With so many different discs out there made by so many different disc manufacturers, it can be confusing to know what discs you’re going to need to be fully prepared while you’re out playing disc golf. This is especially true for players who are new to the sport. So let’s answer that question straight away.
What Discs Do You Need To Play Disc Golf?
To play disc golf, at a minimum you’ll need one putter, one midrange and one driver. But to play at your fullest potential, and to cover every type of shot you’ll need to throw, you should carry multiples of each type of disc including:
- Overstable, understable and stable drivers
- Overstable understable and stable midranges
- A putter for putting
- A putter for throwing (approach)
- A turnover disc for roller shots
- A really overstable disc for utility & skip shots
Our Picks For Each Type Of Disc
The question then becomes, “How do I select the right discs?” This can be a tricky question and a lot of it comes down to personal preference. Each disc manufacturer will make an assortment of discs that pretty much covers any need. In other words, if you’re looking for an understable distance driver, you should be able find at least a few made by each brand.
Some player prefer to stick to one brand, and that’s totally okay. For our purposes, we’re going to list what we feel are the best selections for each type across all brands. If you’re the type of player that likes to play only one brand, I recommend that you at least try some of these selections, even if their not your preferred brand. You may find something you like, and if you do, you can typically find something just like it in your preferred brand!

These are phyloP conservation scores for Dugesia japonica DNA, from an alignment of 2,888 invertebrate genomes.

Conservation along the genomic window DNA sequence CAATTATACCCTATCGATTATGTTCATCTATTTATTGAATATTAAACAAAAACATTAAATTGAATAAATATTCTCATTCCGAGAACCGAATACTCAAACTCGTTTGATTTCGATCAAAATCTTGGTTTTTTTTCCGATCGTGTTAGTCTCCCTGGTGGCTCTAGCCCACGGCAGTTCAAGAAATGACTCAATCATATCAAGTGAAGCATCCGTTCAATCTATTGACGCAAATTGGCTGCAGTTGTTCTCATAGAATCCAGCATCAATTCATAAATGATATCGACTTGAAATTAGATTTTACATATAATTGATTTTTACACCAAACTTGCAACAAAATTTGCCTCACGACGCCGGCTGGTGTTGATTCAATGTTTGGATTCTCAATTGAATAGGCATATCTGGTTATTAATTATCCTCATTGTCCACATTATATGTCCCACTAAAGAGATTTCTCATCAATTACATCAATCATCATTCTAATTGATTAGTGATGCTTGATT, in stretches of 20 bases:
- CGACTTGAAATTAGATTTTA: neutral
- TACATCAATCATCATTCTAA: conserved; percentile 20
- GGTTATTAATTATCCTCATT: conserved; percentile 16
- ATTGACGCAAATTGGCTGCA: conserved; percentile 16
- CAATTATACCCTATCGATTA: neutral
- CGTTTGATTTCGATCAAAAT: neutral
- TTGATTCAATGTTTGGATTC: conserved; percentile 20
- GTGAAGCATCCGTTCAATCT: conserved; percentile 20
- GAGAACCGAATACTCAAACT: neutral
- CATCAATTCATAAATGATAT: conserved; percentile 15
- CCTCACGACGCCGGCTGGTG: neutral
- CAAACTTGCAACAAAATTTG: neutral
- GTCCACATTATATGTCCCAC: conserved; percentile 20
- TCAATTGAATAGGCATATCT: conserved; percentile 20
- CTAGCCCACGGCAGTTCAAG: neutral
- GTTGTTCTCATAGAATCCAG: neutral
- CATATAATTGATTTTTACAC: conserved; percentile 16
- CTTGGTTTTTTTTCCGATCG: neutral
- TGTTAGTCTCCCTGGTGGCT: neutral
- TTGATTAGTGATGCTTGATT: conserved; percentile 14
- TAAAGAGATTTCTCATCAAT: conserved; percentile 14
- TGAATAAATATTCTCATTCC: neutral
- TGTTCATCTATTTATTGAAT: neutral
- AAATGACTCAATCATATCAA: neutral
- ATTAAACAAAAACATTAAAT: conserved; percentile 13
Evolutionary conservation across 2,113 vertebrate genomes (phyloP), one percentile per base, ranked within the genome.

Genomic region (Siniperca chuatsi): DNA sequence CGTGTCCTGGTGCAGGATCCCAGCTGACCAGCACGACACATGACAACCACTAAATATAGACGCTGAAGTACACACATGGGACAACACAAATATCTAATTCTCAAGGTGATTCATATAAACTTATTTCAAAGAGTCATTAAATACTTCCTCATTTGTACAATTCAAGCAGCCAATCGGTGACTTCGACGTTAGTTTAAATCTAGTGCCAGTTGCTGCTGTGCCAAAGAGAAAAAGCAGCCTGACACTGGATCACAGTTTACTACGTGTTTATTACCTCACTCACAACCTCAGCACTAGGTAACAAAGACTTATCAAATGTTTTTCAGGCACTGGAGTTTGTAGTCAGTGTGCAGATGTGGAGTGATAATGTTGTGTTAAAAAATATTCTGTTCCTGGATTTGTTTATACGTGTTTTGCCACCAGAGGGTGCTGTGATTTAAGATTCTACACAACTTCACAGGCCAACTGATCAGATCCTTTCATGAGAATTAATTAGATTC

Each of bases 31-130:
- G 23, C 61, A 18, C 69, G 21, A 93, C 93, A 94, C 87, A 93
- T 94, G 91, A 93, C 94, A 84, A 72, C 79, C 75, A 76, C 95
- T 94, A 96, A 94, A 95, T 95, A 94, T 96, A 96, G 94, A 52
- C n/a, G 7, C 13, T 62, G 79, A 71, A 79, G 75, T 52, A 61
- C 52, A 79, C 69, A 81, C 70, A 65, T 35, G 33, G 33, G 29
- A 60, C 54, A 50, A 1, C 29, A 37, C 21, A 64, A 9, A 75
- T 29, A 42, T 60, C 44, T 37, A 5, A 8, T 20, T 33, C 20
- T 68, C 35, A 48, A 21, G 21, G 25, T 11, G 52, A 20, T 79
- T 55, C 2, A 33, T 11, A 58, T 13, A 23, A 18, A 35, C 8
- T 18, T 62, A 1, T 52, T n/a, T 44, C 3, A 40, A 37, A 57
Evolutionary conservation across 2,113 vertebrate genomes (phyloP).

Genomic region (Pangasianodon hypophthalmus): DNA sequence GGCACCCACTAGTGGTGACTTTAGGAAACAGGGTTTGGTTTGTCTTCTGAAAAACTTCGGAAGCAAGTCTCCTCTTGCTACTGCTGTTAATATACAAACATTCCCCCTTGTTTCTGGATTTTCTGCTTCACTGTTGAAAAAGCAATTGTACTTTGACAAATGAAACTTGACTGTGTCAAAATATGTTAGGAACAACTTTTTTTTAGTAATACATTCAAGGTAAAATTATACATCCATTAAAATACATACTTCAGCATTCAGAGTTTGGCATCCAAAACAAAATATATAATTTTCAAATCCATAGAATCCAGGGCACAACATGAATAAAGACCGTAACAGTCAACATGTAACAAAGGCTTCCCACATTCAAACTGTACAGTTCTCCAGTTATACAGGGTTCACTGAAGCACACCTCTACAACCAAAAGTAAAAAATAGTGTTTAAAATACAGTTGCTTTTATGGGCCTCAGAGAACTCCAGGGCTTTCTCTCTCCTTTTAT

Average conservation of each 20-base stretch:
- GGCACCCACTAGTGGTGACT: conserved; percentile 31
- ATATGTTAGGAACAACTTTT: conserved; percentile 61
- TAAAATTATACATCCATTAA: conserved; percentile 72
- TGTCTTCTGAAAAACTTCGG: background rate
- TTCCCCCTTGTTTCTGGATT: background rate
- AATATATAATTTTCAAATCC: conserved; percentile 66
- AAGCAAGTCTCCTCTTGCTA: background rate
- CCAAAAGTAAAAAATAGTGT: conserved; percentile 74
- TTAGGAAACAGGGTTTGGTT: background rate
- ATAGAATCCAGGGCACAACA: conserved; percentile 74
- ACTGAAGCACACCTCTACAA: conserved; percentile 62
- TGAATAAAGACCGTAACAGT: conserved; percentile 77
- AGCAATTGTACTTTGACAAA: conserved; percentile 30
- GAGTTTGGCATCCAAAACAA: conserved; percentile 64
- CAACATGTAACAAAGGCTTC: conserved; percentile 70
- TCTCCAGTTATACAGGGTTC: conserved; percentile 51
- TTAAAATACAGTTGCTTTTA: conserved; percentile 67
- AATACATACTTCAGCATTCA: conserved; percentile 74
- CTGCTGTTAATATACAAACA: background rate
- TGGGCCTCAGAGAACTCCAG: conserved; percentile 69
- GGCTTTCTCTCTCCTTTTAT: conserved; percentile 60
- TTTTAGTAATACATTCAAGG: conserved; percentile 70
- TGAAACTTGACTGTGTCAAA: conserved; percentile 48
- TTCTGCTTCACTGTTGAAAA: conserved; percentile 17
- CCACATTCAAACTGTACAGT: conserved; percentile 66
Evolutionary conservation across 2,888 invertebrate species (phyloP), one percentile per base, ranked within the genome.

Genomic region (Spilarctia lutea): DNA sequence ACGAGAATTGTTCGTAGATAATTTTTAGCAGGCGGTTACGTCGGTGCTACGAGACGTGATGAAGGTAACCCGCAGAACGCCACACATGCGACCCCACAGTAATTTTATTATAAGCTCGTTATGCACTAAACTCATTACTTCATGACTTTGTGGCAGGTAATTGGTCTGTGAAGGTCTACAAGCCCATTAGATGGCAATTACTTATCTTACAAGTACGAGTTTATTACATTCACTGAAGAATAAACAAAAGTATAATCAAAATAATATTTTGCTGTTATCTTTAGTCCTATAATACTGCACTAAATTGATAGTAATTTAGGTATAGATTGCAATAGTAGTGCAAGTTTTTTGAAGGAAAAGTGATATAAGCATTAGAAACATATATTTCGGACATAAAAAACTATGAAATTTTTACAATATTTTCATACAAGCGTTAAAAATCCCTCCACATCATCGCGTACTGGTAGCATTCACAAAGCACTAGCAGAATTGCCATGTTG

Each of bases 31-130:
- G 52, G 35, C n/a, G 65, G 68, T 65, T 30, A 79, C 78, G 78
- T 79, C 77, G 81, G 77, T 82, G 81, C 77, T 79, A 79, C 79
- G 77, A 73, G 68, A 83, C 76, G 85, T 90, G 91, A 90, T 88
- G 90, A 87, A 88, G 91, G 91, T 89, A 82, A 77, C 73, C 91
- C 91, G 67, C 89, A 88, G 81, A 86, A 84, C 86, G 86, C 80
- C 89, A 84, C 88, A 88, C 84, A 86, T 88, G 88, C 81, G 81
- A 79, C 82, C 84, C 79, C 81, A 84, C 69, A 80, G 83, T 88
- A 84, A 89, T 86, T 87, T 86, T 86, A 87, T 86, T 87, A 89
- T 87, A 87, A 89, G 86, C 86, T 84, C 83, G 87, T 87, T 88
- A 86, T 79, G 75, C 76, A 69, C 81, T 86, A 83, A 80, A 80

For drivers, it’s a good idea to carry at least one in each stability (overstable, understable, and stable) as you never know what type of shot you’ll be needing to throw. I also carry two extras on the far ends of the spectrum for specialty shots. A really overstable driver for skip shots and a really understable driver for rollers. Here are my picks
The Innova Destroyer is a really great 12 speed driver made famous by professional disc golfers like Paul McBeth and Ricky Wysocki. A destroyer will hold your line even with a ton of power and speed behind it, and will have a reliable and predictable fade
Lattitude 64 Saint
The Latitude 64 Saint is a spectacular stable driver that follows a nice S curve. When thrown with enough power, it’ll show a harder turn, then fade slightly back at the end. The high glide rating on this driver makes it one of the longest throwing stable drivers for both new and intermediate level disc golfers.
This is a great distance driver for intermediate level players looking for a disc that will allow them to thrown a nice long anhyzer or hyzer flip shot. The 6 glide on this disc really sets it apart, and with a speed of 12, it’s right in the speed pocket of many intermediate level players..
Skip Shot – Extra Overstable Driver
The Force by Discraft provides maximum fade, which I’ve found to be a great utility disc. It’s also and excellent skipping disc for those low ceiling turns.
Roller Shot – Extra Understable Driver
With it’s lower speed and great degree of turn, the Innova Roadrunner makes for an excellent selection for a roller disc right out of the box.
For midrange discs, it’s good to carry one disc in each type of stability. Midranges tend to be a bit less volatile in their stability, and typically won’t skip very far once they hit the ground as opposed to a driver that may skip an extra 10 – 20 feet. Here are my recommendations: